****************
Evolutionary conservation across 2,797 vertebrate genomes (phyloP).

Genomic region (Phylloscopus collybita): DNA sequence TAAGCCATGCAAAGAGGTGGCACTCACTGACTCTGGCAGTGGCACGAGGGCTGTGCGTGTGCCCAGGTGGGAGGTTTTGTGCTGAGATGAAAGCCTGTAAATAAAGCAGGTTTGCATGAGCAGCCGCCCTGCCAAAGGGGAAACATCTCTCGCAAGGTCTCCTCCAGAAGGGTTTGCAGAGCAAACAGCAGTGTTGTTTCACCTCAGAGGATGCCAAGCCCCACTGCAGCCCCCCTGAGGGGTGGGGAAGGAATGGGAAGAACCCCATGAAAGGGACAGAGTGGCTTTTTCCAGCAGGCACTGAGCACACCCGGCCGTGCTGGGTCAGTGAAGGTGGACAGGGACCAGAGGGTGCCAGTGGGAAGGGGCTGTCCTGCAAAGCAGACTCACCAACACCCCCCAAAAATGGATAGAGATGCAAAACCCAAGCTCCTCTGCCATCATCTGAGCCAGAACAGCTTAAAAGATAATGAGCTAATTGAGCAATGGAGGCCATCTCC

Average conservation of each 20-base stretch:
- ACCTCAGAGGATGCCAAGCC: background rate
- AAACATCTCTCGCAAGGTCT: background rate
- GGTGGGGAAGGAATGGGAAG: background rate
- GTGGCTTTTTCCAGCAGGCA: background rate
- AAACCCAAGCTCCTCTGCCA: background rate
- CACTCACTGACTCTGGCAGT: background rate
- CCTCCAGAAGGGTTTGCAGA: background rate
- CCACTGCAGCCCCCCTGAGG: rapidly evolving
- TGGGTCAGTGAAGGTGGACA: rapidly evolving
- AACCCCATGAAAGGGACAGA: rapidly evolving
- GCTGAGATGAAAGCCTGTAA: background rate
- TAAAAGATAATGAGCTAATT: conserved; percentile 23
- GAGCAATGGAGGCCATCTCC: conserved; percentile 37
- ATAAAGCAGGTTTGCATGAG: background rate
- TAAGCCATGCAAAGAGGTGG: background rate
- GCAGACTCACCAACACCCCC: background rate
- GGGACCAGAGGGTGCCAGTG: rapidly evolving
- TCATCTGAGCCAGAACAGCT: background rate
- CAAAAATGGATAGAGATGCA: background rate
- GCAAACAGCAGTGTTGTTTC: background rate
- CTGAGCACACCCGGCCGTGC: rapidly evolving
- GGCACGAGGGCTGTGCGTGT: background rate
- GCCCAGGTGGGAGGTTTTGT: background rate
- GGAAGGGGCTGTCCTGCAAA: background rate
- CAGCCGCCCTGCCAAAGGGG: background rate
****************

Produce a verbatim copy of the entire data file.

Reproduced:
Evolutionary conservation across 2,797 vertebrate genomes (phyloP).

Genomic region (Phylloscopus collybita): DNA sequence TAAGCCATGCAAAGAGGTGGCACTCACTGACTCTGGCAGTGGCACGAGGGCTGTGCGTGTGCCCAGGTGGGAGGTTTTGTGCTGAGATGAAAGCCTGTAAATAAAGCAGGTTTGCATGAGCAGCCGCCCTGCCAAAGGGGAAACATCTCTCGCAAGGTCTCCTCCAGAAGGGTTTGCAGAGCAAACAGCAGTGTTGTTTCACCTCAGAGGATGCCAAGCCCCACTGCAGCCCCCCTGAGGGGTGGGGAAGGAATGGGAAGAACCCCATGAAAGGGACAGAGTGGCTTTTTCCAGCAGGCACTGAGCACACCCGGCCGTGCTGGGTCAGTGAAGGTGGACAGGGACCAGAGGGTGCCAGTGGGAAGGGGCTGTCCTGCAAAGCAGACTCACCAACACCCCCCAAAAATGGATAGAGATGCAAAACCCAAGCTCCTCTGCCATCATCTGAGCCAGAACAGCTTAAAAGATAATGAGCTAATTGAGCAATGGAGGCCATCTCC

Average conservation of each 20-base stretch:
- ACCTCAGAGGATGCCAAGCC: background rate
- AAACATCTCTCGCAAGGTCT: background rate
- GGTGGGGAAGGAATGGGAAG: background rate
- GTGGCTTTTTCCAGCAGGCA: background rate
- AAACCCAAGCTCCTCTGCCA: background rate
- CACTCACTGACTCTGGCAGT: background rate
- CCTCCAGAAGGGTTTGCAGA: background rate
- CCACTGCAGCCCCCCTGAGG: rapidly evolving
- TGGGTCAGTGAAGGTGGACA: rapidly evolving
- AACCCCATGAAAGGGACAGA: rapidly evolving
- GCTGAGATGAAAGCCTGTAA: background rate
- TAAAAGATAATGAGCTAATT: conserved; percentile 23
- GAGCAATGGAGGCCATCTCC: conserved; percentile 37
- ATAAAGCAGGTTTGCATGAG: background rate
- TAAGCCATGCAAAGAGGTGG: background rate
- GCAGACTCACCAACACCCCC: background rate
- GGGACCAGAGGGTGCCAGTG: rapidly evolving
- TCATCTGAGCCAGAACAGCT: background rate
- CAAAAATGGATAGAGATGCA: background rate
- GCAAACAGCAGTGTTGTTTC: background rate
- CTGAGCACACCCGGCCGTGC: rapidly evolving
- GGCACGAGGGCTGTGCGTGT: background rate
- GCCCAGGTGGGAGGTTTTGT: background rate
- GGAAGGGGCTGTCCTGCAAA: background rate
- CAGCCGCCCTGCCAAAGGGG: background rate